In applying the media recognition statute, Kezer and her staff examined media materials submitted by the candidates and monitored for approximately one year election reports in newspapers, Time and Newsweek magazines, and radio and television news broadcasts. On January 24, 1992, Kezer placed nine of the thirty-nine announced candidates on the ballot. Among these nine were several long shots, including Republican David Duke and Democrat Larry Agran. However, LaRouche and McCarthy were not given places on the ballot because Kezer considered neither "a seriously advocated candidate."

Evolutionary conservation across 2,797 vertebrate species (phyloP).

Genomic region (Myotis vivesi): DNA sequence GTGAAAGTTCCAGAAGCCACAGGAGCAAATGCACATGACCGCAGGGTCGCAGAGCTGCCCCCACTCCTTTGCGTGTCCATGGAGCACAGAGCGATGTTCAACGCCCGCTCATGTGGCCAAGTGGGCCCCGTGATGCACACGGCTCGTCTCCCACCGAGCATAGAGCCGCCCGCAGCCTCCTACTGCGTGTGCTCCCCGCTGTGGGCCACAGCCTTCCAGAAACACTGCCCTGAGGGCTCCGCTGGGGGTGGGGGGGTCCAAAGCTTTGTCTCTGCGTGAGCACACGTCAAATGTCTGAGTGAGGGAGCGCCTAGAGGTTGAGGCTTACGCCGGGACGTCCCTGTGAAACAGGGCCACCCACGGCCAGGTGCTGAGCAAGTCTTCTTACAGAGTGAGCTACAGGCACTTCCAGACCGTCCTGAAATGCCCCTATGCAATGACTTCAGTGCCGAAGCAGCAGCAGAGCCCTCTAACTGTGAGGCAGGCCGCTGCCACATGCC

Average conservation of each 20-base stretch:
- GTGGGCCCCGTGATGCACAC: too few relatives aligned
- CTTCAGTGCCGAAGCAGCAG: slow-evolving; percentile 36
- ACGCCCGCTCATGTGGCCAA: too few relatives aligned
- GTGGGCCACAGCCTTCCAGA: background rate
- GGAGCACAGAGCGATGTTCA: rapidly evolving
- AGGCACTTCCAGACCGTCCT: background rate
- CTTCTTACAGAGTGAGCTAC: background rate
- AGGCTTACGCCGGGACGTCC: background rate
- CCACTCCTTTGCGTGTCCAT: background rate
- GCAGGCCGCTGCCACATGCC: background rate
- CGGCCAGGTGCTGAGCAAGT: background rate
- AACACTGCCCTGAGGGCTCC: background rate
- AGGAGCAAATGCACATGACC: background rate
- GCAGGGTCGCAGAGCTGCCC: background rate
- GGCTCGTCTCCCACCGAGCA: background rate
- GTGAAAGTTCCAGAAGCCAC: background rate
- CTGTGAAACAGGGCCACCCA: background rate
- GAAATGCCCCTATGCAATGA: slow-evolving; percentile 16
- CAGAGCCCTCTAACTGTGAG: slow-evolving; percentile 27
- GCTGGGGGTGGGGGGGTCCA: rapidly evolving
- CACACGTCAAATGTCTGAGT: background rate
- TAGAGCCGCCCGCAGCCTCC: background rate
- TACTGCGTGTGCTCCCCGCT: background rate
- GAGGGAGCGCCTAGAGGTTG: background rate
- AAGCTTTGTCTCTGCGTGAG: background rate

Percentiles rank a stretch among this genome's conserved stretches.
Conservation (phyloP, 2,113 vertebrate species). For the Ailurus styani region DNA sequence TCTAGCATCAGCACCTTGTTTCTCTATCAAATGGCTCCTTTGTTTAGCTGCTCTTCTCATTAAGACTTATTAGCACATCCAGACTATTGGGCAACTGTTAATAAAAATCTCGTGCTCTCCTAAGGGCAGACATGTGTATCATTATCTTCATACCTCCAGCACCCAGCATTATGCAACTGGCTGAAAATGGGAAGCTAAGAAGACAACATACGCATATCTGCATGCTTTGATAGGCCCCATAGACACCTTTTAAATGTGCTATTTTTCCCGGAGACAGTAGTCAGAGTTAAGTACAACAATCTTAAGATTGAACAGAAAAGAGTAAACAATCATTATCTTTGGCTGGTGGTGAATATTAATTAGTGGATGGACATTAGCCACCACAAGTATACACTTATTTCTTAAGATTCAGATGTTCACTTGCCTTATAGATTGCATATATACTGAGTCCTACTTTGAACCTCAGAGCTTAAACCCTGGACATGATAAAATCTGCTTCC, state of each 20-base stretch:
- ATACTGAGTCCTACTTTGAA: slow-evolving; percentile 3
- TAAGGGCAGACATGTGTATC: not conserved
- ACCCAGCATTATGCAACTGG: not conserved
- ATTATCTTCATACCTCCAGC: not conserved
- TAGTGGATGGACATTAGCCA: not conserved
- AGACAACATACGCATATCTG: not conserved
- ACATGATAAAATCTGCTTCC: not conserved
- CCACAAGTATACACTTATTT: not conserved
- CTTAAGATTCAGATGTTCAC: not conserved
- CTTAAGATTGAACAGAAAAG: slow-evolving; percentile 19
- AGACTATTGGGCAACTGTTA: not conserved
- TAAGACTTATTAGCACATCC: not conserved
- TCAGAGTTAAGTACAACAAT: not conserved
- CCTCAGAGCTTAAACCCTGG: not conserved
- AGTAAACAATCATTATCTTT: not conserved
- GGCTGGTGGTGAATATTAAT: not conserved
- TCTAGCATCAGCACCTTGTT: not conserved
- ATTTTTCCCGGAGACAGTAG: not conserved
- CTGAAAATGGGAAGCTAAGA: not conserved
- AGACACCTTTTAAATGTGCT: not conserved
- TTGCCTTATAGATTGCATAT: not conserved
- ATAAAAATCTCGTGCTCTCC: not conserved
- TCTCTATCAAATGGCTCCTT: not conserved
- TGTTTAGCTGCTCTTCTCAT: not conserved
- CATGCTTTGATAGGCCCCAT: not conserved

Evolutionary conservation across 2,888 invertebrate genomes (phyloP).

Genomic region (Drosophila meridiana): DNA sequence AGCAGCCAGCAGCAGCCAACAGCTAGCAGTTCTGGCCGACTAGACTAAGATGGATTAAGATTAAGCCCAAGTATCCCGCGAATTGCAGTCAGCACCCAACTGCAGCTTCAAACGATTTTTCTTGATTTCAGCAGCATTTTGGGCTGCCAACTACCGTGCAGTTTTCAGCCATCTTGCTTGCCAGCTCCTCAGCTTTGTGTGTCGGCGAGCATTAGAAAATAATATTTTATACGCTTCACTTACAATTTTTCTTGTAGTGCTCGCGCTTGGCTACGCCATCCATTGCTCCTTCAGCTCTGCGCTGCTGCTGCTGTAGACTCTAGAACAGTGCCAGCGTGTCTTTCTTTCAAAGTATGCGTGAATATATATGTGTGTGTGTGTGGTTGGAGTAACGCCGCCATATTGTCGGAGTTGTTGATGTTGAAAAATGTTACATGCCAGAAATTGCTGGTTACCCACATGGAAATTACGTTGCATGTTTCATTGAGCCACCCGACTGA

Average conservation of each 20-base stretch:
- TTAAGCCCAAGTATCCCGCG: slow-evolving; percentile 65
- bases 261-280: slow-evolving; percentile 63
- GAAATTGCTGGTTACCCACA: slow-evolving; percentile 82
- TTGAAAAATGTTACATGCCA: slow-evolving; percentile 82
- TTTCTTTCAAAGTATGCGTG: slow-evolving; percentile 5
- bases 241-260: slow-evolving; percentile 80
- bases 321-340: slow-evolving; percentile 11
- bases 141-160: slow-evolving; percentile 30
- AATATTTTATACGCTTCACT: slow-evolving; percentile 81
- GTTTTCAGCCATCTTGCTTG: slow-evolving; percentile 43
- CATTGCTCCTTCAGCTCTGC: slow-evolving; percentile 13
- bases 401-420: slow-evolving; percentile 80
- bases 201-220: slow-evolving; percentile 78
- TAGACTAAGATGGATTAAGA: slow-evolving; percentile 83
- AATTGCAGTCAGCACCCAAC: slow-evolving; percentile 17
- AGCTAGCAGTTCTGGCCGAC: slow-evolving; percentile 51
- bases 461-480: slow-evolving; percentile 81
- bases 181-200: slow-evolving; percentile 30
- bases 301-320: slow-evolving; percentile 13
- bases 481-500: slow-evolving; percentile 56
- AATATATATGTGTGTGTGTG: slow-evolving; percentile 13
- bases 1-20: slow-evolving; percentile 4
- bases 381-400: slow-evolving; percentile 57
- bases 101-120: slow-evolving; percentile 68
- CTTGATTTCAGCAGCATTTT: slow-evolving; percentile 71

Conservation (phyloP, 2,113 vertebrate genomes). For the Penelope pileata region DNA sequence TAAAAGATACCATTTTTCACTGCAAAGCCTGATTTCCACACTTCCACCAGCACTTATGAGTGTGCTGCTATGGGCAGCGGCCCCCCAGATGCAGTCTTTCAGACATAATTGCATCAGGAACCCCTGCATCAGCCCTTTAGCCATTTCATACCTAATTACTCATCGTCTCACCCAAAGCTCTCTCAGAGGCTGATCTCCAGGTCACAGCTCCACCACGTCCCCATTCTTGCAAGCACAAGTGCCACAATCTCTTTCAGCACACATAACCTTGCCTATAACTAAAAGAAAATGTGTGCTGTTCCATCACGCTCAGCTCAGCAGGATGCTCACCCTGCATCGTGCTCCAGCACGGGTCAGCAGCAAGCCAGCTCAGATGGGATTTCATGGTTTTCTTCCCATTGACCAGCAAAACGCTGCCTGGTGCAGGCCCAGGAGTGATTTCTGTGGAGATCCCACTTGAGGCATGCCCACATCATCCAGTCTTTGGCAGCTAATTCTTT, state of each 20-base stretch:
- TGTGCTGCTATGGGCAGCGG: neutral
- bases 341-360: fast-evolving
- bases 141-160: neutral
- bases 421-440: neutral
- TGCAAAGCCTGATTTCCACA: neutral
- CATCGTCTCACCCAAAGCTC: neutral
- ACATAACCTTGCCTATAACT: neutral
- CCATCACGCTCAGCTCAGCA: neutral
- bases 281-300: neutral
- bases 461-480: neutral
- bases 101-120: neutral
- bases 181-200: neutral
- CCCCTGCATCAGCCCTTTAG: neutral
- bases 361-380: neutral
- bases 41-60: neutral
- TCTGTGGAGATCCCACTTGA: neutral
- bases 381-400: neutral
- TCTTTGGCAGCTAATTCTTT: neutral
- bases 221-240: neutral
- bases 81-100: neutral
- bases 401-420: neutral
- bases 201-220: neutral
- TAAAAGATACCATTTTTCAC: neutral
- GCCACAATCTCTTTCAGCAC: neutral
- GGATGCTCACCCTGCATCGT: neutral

Although unsuccessful under the "media recognition" statute, LaRouche and McCarthy had the option of pursuing the petition alternative. Either might have qualified for a place on the ballot by collecting 6,518 signatures from registered Democrats by February 7. Conn.Gen.Stat. §§ 9-465(b), 9-467 to 469. Neither candidate attempted to gather the signatures but instead wrote to Kezer asking her to reconsider. After failing to convince her, they and their supporters brought suit in the District of Connecticut, seeking declaratory and injunctive relief. Their complaint alleged, inter alia, that: (i) the media recognition statute was unconstitutionally vague; (ii) the petition alternative placed impermissible burdens on ballot access and the right to vote; and (iii) Kezer had discriminated against the candidates in refusing to place them on the ballot.